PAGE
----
Huh-7.5 cells were harvested and fractionated into nuclear and cytoplasmic fractions using a nuclear/cytosol fractionation kit (BioVision, Mountain View, CA), according to the manufacturer's protocols. NF-κB activity was monitored using an enzyme-linked immunosorbent assay (ELISA)-based colorimetric TransAM NF-κB p65 kit (Active Motif, Carlsbad, CA), containing a 96-well plate with immobilized oligonucleotides encoding an NF-κB consensus site (5′-GGGACTTTCC-3′). The amount of immobilized NF-κB was determined by colorimetric reaction and absorbance at 450 nm.
Electrophoretic Mobility Shift Assays.
For the binding reaction, 5 μg of nuclear extract was incubated at room temperature for 30 minutes with probe in binding buffer containing 10 mM of Tris-Cl (pH 7.5), 100 mM of KCl, 1 mM of dithiothreitol, 1 mM of ethylene diamine tetraacetic acid, 0.2 mM of phenylmethanesulfonyl fluoride, 1 g/L of BSA, and 5% glycerol. For competition and supershift experiments, nuclear extracts were pretreated with a 100-molar excess of cold oligonucleotide or 1 μg of NF-κB (p50) antibody (Santa Cruz Biotechnology) for 30 minutes before the addition of the labeled probe. Reaction mixtures were analyzed in a 6% polyacrylamide gel and by autoradiography. The sequence of the oligonucleotide used as the probe was 5′-AGTTGAGGGGACTTTCCCAGGC-3′.
Liver tissues of 5 patients with HCV-associated HCC were included in the present study. During the surgical resection of tumor, nontumorous HCV-infected tissues were obtained and frozen at −70°C for RNA extraction. Part of these samples was dissected, formalin-fixed, and paraffin-embedded for immunohistochemistry (IHC). These specimens were provided by the National Biobank of Korea (PNUH, Busan, Korea). Six liver tissues without viral hepatitis were also included in the study. These tissues were obtained during operations, such as cholecystectomy, adrenalectomy, and partial liver resection for intrahepatic duct stones, under the approvement of the institutional review board (Daejeon St. Mary's Hospital, Daejeon, Korea) and the agreement of the patients. Paraffin-embedded tissues were used for IHC to evaluate the expression of XIAP, c-FLIP, and Bcl-xL.
Extraction of RNA, Complementary DNA synthesis, and TaqMan Real-Time Polymerase Chain Reaction.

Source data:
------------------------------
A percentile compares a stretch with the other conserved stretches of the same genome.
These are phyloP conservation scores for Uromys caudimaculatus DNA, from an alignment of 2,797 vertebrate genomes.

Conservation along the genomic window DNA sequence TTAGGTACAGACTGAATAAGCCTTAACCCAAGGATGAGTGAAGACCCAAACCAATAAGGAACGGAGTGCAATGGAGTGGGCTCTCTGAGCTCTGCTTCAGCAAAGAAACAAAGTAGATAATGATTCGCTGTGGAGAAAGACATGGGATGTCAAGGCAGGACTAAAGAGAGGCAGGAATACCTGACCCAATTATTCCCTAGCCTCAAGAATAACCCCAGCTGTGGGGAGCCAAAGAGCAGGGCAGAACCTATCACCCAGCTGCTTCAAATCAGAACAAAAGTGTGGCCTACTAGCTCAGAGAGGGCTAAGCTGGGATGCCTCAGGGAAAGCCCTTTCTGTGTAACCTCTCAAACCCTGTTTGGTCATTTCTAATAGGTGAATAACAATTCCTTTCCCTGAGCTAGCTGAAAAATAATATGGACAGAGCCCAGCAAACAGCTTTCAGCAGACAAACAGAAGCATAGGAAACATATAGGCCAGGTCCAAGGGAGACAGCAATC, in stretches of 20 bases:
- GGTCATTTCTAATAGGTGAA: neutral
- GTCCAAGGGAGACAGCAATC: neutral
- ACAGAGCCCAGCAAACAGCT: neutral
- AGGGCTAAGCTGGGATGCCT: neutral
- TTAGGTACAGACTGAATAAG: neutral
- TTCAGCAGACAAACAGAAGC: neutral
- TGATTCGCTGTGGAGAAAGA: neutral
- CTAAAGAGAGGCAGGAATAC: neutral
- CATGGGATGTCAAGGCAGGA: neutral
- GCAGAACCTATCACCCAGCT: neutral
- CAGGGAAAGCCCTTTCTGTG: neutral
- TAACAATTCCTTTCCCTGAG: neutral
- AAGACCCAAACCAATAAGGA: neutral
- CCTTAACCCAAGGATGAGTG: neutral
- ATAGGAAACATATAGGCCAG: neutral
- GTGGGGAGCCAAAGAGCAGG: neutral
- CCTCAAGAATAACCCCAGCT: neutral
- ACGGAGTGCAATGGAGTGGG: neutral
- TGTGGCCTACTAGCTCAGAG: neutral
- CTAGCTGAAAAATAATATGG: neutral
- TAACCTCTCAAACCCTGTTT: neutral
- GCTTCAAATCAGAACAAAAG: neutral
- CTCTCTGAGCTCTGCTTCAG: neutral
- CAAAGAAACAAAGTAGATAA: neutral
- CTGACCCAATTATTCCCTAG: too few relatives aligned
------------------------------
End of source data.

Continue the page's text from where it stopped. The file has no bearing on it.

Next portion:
Total RNA was isolated from liver tissues using the RNeasy Mini Kit (Qiagen, Valencia, CA). Complementary DNA (cDNA) was synthesized from 800-1,000 ng of total RNA with the First-Strand cDNA Synthesis Kit (Marligen Biosciences, Ijamsville, MD). TaqMan real-time PCR was performed in duplicate to determine mRNA levels of Bcl-xL, XIAP, and c-FLIP using TaqMan Gene Expression Assays (Applied Biosystems, Foster City, CA). Target mRNA levels were normalized to an endogenous reference (β-actin).
Cloning of HCV Genes and Transfection.
Genes for individual HCV proteins (i.e., core, E1, E2, NS2, NS3/4A, NS4B, NS5A, and NS5B) were amplified by PCR from a plasmid encoding the full genome of JFH-1 HCV. PCR products were then digested with restriction endonucleases and ligated into the pCMV-3Tag-3A plasmid vector (Stratagene, La Jolla, CA). The nucleotide sequence of each HCV gene was confirmed by DNA sequencing. Transient transfection was carried out using Lipofectamine 2000 (Invitrogen), and transfection efficiency was assessed by immunoblotting for FLAG-tag.
NF-κB Reporter Assay.
Cells were transfected with the luciferase reporter plasmids containing NF-κB responsive elements using Lipofectamine 2000. The pRL-CMV vector (Promega) was used as a control reporter for normalization. Twenty-four hours post-transfection, cells were treated with TNF-α for 6 hours. Cells were lysed, and luciferase activity was determined using the dual-luciferase assay system (Promega), according to the manufacturer's instructions. Luminescence was measured with a Wallac multilabel counter (PerkinElmer Wallac, Gaithersburg, MD).
IKK Activity Assay.
IKK activity was measured using the CycLex IKK-α/β assay kit (MBL International, Woburn, MA), which is a single-site–binding immunoassay. Plates are precoated with a substrate corresponding to recombinant IκB-α, which contains two serine residues that are phosphorylated by IKK-α and IKK-β. We used a peroxidase-coupled anti-phospho-IκB-α S32 monoclonal antibody as a reporter molecule in a 96-well ELISA format.
Data are presented as the mean ± standard error of the mean (SEM). Level of significance for comparisons between two independent samples was determined using Mann-Whitney's test. Groups were compared by one- or two-way analysis of variance (ANOVA), with Tukey's post-hoc test or Bonferroni's post-hoc test applied to significant main effects.